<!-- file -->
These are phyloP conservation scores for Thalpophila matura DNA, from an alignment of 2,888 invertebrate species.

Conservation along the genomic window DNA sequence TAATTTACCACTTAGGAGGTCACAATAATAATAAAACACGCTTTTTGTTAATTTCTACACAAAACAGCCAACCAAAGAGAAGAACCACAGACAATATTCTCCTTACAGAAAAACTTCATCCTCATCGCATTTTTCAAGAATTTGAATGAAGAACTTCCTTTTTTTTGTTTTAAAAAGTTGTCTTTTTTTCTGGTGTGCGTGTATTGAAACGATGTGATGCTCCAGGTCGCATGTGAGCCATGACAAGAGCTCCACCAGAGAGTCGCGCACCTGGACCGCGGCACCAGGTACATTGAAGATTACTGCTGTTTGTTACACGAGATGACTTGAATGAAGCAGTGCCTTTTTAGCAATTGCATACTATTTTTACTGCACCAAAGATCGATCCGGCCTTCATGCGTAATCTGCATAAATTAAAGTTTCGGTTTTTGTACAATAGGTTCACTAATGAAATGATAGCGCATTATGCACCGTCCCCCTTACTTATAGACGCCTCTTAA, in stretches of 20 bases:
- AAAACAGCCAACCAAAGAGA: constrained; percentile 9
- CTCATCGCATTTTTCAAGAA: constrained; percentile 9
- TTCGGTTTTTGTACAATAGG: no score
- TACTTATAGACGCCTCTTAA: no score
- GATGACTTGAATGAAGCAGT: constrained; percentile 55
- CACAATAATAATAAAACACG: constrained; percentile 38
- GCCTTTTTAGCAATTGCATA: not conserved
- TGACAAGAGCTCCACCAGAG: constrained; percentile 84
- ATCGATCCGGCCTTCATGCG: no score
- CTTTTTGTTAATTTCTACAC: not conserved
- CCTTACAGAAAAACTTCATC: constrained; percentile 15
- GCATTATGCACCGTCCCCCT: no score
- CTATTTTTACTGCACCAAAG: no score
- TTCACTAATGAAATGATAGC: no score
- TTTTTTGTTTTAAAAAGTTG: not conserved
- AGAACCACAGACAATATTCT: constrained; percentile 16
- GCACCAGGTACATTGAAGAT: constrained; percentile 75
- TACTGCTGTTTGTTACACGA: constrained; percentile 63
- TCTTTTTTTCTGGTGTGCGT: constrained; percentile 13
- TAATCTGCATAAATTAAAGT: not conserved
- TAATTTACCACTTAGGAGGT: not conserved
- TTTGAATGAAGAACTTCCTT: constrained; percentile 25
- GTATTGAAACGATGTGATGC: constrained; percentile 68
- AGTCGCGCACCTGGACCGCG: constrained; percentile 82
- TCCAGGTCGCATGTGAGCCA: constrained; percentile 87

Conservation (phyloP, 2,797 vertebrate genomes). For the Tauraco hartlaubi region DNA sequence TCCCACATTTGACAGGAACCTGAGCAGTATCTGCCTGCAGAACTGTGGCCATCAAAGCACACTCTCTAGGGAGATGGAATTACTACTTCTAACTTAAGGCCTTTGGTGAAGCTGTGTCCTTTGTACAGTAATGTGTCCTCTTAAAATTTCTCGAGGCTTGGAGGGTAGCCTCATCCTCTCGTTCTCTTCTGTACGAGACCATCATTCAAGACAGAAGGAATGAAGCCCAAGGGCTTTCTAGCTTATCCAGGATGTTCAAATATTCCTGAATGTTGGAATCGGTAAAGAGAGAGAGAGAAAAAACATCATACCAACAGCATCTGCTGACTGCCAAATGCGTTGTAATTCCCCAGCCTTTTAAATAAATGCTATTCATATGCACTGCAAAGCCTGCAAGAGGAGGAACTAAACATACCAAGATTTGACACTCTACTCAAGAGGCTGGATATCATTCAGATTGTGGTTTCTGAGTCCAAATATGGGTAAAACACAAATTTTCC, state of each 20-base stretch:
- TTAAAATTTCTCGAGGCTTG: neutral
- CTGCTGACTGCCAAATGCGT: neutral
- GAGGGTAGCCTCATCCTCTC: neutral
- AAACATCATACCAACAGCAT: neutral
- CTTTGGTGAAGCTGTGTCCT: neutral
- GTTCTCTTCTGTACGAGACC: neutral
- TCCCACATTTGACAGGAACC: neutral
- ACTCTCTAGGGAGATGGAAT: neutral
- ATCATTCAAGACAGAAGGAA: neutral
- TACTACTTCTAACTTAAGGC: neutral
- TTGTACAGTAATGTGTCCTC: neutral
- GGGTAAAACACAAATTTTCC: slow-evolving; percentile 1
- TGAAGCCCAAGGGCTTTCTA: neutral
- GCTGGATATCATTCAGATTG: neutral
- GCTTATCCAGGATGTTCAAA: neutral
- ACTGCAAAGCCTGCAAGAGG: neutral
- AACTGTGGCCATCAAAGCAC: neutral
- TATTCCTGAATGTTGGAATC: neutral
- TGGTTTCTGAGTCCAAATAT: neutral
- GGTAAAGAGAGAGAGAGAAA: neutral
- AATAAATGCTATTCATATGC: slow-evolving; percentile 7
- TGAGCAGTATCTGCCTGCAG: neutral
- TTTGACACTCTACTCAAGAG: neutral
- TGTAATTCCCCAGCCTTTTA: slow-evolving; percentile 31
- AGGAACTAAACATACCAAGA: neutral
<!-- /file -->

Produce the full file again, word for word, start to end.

These are phyloP conservation scores for Thalpophila matura DNA, from an alignment of 2,888 invertebrate species.

Conservation along the genomic window DNA sequence TAATTTACCACTTAGGAGGTCACAATAATAATAAAACACGCTTTTTGTTAATTTCTACACAAAACAGCCAACCAAAGAGAAGAACCACAGACAATATTCTCCTTACAGAAAAACTTCATCCTCATCGCATTTTTCAAGAATTTGAATGAAGAACTTCCTTTTTTTTGTTTTAAAAAGTTGTCTTTTTTTCTGGTGTGCGTGTATTGAAACGATGTGATGCTCCAGGTCGCATGTGAGCCATGACAAGAGCTCCACCAGAGAGTCGCGCACCTGGACCGCGGCACCAGGTACATTGAAGATTACTGCTGTTTGTTACACGAGATGACTTGAATGAAGCAGTGCCTTTTTAGCAATTGCATACTATTTTTACTGCACCAAAGATCGATCCGGCCTTCATGCGTAATCTGCATAAATTAAAGTTTCGGTTTTTGTACAATAGGTTCACTAATGAAATGATAGCGCATTATGCACCGTCCCCCTTACTTATAGACGCCTCTTAA, in stretches of 20 bases:
- AAAACAGCCAACCAAAGAGA: constrained; percentile 9
- CTCATCGCATTTTTCAAGAA: constrained; percentile 9
- TTCGGTTTTTGTACAATAGG: no score
- TACTTATAGACGCCTCTTAA: no score
- GATGACTTGAATGAAGCAGT: constrained; percentile 55
- CACAATAATAATAAAACACG: constrained; percentile 38
- GCCTTTTTAGCAATTGCATA: not conserved
- TGACAAGAGCTCCACCAGAG: constrained; percentile 84
- ATCGATCCGGCCTTCATGCG: no score
- CTTTTTGTTAATTTCTACAC: not conserved
- CCTTACAGAAAAACTTCATC: constrained; percentile 15
- GCATTATGCACCGTCCCCCT: no score
- CTATTTTTACTGCACCAAAG: no score
- TTCACTAATGAAATGATAGC: no score
- TTTTTTGTTTTAAAAAGTTG: not conserved
- AGAACCACAGACAATATTCT: constrained; percentile 16
- GCACCAGGTACATTGAAGAT: constrained; percentile 75
- TACTGCTGTTTGTTACACGA: constrained; percentile 63
- TCTTTTTTTCTGGTGTGCGT: constrained; percentile 13
- TAATCTGCATAAATTAAAGT: not conserved
- TAATTTACCACTTAGGAGGT: not conserved
- TTTGAATGAAGAACTTCCTT: constrained; percentile 25
- GTATTGAAACGATGTGATGC: constrained; percentile 68
- AGTCGCGCACCTGGACCGCG: constrained; percentile 82
- TCCAGGTCGCATGTGAGCCA: constrained; percentile 87

Conservation (phyloP, 2,797 vertebrate genomes). For the Tauraco hartlaubi region DNA sequence TCCCACATTTGACAGGAACCTGAGCAGTATCTGCCTGCAGAACTGTGGCCATCAAAGCACACTCTCTAGGGAGATGGAATTACTACTTCTAACTTAAGGCCTTTGGTGAAGCTGTGTCCTTTGTACAGTAATGTGTCCTCTTAAAATTTCTCGAGGCTTGGAGGGTAGCCTCATCCTCTCGTTCTCTTCTGTACGAGACCATCATTCAAGACAGAAGGAATGAAGCCCAAGGGCTTTCTAGCTTATCCAGGATGTTCAAATATTCCTGAATGTTGGAATCGGTAAAGAGAGAGAGAGAAAAAACATCATACCAACAGCATCTGCTGACTGCCAAATGCGTTGTAATTCCCCAGCCTTTTAAATAAATGCTATTCATATGCACTGCAAAGCCTGCAAGAGGAGGAACTAAACATACCAAGATTTGACACTCTACTCAAGAGGCTGGATATCATTCAGATTGTGGTTTCTGAGTCCAAATATGGGTAAAACACAAATTTTCC, state of each 20-base stretch:
- TTAAAATTTCTCGAGGCTTG: neutral
- CTGCTGACTGCCAAATGCGT: neutral
- GAGGGTAGCCTCATCCTCTC: neutral
- AAACATCATACCAACAGCAT: neutral
- CTTTGGTGAAGCTGTGTCCT: neutral
- GTTCTCTTCTGTACGAGACC: neutral
- TCCCACATTTGACAGGAACC: neutral
- ACTCTCTAGGGAGATGGAAT: neutral
- ATCATTCAAGACAGAAGGAA: neutral
- TACTACTTCTAACTTAAGGC: neutral
- TTGTACAGTAATGTGTCCTC: neutral
- GGGTAAAACACAAATTTTCC: slow-evolving; percentile 1
- TGAAGCCCAAGGGCTTTCTA: neutral
- GCTGGATATCATTCAGATTG: neutral
- GCTTATCCAGGATGTTCAAA: neutral
- ACTGCAAAGCCTGCAAGAGG: neutral
- AACTGTGGCCATCAAAGCAC: neutral
- TATTCCTGAATGTTGGAATC: neutral
- TGGTTTCTGAGTCCAAATAT: neutral
- GGTAAAGAGAGAGAGAGAAA: neutral
- AATAAATGCTATTCATATGC: slow-evolving; percentile 7
- TGAGCAGTATCTGCCTGCAG: neutral
- TTTGACACTCTACTCAAGAG: neutral
- TGTAATTCCCCAGCCTTTTA: slow-evolving; percentile 31
- AGGAACTAAACATACCAAGA: neutral